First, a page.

To make the cake, preheat the oven to 350° F. Butter and flour the edges of 3 8-inch round cake pans and shake out the excess. Set aside. Line the bottoms of the pans with parchment paper.
In a medium mixing bowl, combine the cake flour, baking powder and salt. Whisk together and set aside. Add the butter to the bowl of an electric mixer fitted with the paddle attachment. Add the lemon zest to the bowl of the mixer with the butter. Beat on medium-high speed for 3 minutes, until light and creamy in color. Scrape down the sides of the bowl and beat for one more minute.
Add the sugar to the butter mixture, ¼ cup at a time, beating 1 minute after each addition. Mix in the eggs one at a time until incorporated. Scrape down the sides of the bowl after each addition. Combine the buttermilk and the lemon and vanilla extract in a liquid measuring cup. With the mixer on low speed, add the dry ingredients alternately with the wet ingredients, beginning and ending with the dry ingredients and mixing just until incorporated. Scrape down the sides of the bowl and mix for 15 seconds longer.
Divide the batter between the prepared baking pans. Bake until golden and a toothpick inserted in the center comes out clean, about 20-22 minutes, rotating the pans halfway through baking. Let cool in the pans about 10 minutes, then invert onto a wire rack and let cool completely.
To make the filling, combine the mascarpone and butter in the bowl of an electric mixer. Beat on medium-high speed until smooth and well combined. Mix in the confectioners’ sugar and beat on low speed until incorporated. Blend in the lemon extract and lemon zest. Increase the speed to medium-high and beat until light and fluffy, about 2 minutes. Transfer the mixture to a medium bowl and set aside. Wipe out the mixer bowl and fit with the whisk attachment. Add the heavy cream to the bowl and whip on high speed until stiff peaks form, being careful not to overbeat. Mix about a third of the whipped cream into the lemon-mascarpone mixture to lighten. Gently fold in the remaining whipped cream until no streaks remain and the mixture is evenly blended.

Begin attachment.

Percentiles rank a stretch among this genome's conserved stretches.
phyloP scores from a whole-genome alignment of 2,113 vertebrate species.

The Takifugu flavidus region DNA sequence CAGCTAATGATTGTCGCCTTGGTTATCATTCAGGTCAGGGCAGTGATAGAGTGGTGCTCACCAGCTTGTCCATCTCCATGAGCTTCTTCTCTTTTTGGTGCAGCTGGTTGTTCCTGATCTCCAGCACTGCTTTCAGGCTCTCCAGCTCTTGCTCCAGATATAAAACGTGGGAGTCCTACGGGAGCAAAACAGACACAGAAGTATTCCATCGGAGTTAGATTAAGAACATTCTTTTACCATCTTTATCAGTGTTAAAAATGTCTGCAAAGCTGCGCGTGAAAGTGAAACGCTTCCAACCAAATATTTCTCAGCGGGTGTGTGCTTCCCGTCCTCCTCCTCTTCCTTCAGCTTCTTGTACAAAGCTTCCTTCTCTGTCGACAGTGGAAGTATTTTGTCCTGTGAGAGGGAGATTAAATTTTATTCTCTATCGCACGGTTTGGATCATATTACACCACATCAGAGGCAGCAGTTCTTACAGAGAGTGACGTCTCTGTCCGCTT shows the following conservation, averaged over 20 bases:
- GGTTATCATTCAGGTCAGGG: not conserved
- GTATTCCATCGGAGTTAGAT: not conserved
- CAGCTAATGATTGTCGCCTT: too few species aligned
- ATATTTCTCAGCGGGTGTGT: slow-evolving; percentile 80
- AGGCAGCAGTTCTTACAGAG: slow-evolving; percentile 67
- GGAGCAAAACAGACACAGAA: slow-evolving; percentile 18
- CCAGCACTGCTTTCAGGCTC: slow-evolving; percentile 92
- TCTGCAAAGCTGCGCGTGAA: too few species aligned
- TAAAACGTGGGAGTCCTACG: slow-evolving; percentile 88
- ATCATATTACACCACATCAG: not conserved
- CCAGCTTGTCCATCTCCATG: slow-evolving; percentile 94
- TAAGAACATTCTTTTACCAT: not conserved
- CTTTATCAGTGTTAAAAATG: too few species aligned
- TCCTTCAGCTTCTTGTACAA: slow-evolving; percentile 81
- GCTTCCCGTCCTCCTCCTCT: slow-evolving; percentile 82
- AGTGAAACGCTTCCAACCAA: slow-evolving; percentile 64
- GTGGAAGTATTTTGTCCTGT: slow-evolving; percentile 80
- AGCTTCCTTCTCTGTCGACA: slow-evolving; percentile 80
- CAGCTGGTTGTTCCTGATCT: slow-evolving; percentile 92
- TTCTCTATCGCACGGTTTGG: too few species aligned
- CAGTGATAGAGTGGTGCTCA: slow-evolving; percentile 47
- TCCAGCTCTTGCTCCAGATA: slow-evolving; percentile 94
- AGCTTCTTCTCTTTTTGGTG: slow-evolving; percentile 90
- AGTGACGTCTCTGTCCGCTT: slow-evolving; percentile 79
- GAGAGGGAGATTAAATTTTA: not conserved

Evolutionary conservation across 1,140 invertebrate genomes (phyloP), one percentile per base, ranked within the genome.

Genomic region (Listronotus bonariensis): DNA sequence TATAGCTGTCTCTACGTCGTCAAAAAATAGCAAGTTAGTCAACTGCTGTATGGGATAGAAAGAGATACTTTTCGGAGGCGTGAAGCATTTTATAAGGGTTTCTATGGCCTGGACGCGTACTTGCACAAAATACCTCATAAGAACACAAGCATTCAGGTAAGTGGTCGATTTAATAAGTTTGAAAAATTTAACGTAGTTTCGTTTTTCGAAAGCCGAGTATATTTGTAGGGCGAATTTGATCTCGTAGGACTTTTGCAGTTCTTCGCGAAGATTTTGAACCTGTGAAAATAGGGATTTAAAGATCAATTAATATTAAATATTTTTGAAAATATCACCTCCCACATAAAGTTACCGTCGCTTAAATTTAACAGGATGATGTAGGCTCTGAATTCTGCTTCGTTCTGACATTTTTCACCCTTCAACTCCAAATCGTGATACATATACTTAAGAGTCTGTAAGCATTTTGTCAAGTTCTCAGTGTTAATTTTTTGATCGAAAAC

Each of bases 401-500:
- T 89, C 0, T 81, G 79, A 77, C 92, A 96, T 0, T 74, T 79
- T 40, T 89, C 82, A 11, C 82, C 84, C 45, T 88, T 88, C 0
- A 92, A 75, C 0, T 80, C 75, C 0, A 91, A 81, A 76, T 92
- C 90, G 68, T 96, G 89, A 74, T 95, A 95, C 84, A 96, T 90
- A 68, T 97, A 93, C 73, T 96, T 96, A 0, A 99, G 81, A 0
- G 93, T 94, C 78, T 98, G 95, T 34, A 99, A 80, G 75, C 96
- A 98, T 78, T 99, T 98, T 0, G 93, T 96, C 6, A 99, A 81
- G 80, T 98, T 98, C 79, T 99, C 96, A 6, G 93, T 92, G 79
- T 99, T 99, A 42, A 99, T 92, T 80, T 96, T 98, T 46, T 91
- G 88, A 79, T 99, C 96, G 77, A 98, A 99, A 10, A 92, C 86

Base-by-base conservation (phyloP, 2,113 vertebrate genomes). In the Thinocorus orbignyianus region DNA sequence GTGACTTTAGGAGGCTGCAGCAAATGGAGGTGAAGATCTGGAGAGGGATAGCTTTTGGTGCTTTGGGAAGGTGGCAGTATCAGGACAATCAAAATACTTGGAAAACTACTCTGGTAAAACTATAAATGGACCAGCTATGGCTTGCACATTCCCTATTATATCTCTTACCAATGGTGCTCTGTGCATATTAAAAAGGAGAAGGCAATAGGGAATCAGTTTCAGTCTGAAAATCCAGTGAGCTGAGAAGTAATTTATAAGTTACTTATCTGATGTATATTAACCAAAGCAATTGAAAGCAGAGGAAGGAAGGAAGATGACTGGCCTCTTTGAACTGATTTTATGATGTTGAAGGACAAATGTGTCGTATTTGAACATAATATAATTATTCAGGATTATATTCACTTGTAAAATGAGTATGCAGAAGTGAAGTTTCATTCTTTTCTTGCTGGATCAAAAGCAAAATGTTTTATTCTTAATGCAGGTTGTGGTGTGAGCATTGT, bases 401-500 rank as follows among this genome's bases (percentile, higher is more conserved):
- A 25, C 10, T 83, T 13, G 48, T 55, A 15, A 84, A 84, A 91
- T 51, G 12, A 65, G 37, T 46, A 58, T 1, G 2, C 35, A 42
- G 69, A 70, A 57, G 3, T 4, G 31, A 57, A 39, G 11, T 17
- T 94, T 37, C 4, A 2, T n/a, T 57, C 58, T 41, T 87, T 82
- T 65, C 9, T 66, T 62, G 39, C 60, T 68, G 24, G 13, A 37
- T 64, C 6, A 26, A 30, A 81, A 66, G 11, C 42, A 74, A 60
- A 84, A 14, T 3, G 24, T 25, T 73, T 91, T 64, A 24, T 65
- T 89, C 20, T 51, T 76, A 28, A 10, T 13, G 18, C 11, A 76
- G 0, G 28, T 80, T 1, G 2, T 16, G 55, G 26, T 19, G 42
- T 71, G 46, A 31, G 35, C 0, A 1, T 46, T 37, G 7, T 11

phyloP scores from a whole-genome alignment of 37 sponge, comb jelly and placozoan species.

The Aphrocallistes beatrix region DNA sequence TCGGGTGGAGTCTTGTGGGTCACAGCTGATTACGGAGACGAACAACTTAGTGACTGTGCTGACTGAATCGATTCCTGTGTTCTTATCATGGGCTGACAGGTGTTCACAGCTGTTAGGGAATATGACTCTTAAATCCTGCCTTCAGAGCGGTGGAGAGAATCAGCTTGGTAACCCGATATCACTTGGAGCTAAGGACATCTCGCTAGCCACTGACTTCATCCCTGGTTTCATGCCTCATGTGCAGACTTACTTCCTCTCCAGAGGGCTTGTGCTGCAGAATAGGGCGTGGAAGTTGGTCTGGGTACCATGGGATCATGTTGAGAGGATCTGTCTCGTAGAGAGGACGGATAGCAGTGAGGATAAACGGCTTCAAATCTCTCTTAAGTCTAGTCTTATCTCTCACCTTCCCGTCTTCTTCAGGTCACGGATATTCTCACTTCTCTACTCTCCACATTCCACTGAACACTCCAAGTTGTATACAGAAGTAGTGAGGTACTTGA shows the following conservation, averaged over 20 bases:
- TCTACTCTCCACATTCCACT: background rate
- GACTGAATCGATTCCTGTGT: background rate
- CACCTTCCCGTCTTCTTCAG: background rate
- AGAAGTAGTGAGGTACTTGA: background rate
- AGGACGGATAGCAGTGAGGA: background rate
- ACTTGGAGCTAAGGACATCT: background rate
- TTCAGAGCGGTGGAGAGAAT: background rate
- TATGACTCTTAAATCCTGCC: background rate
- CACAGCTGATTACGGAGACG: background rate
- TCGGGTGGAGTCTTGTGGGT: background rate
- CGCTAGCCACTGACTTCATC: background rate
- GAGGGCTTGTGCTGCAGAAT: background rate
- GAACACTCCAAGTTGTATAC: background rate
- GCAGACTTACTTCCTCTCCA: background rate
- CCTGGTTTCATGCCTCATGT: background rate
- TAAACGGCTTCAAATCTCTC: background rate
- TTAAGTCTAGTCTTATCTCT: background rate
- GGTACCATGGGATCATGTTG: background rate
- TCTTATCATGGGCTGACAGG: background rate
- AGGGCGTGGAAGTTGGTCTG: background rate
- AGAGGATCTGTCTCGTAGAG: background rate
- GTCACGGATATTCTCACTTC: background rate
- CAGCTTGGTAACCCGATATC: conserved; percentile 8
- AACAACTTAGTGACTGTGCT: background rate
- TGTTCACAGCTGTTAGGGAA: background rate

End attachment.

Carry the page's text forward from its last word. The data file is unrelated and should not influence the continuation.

To make the frosting, add the butter to the bowl of an electric mixer fitted with the whisk attachment. Whip on medium-high speed until smooth, about 1 minute. Add the confectioners’ sugar to the bowl and mix on medium-low speed just until incorporated. Scrape the seeds from the vanilla bean pod into the bowl and add in the salt. Continue to beat on medium-high speed until smooth, about 1-2 minutes. Mix in the vanilla extract and heavy cream on low speed just until incorporated. Increase the mixer speed and whip on high speed until light and fluffy, scraping down the bowl as needed, about 4 minutes.
To make the candied lemon slices, wash and dry the lemons thoroughly. Use a sharp serrated knife to make very thin slices of lemon. Poke out any seeds in the slices with a toothpick. Combine the sugar and water in a medium saucepan over medium-high heat. Heat the mixture until the sugar dissolves. Add the lemon slices to the mixture so that they are in a single layer (none overlapping), reduce the heat to medium-low and let simmer about 20 minutes, turning the slices at least once so both sides are candied. Remove from the heat. Store in a container with the syrup until ready to use.
(Level cake layers if necessary.) To assemble the cake, place one of the layers on a serving platter. Top with half of the lemon-mascarpone mixture and smooth in an even layer. Place a second cake layer on top of the filling and top with the remaining filling. Place the final cake layer on top. Frost the top and sides of the assembled cake with the vanilla bean frosting. Use a pastry bag with a decorative tip to pipe accents on the cake. Garnish with the candied lemon slices.
Source: cake adapted from Confections of a Foodie Bride, frosting adapted from Sweetapolita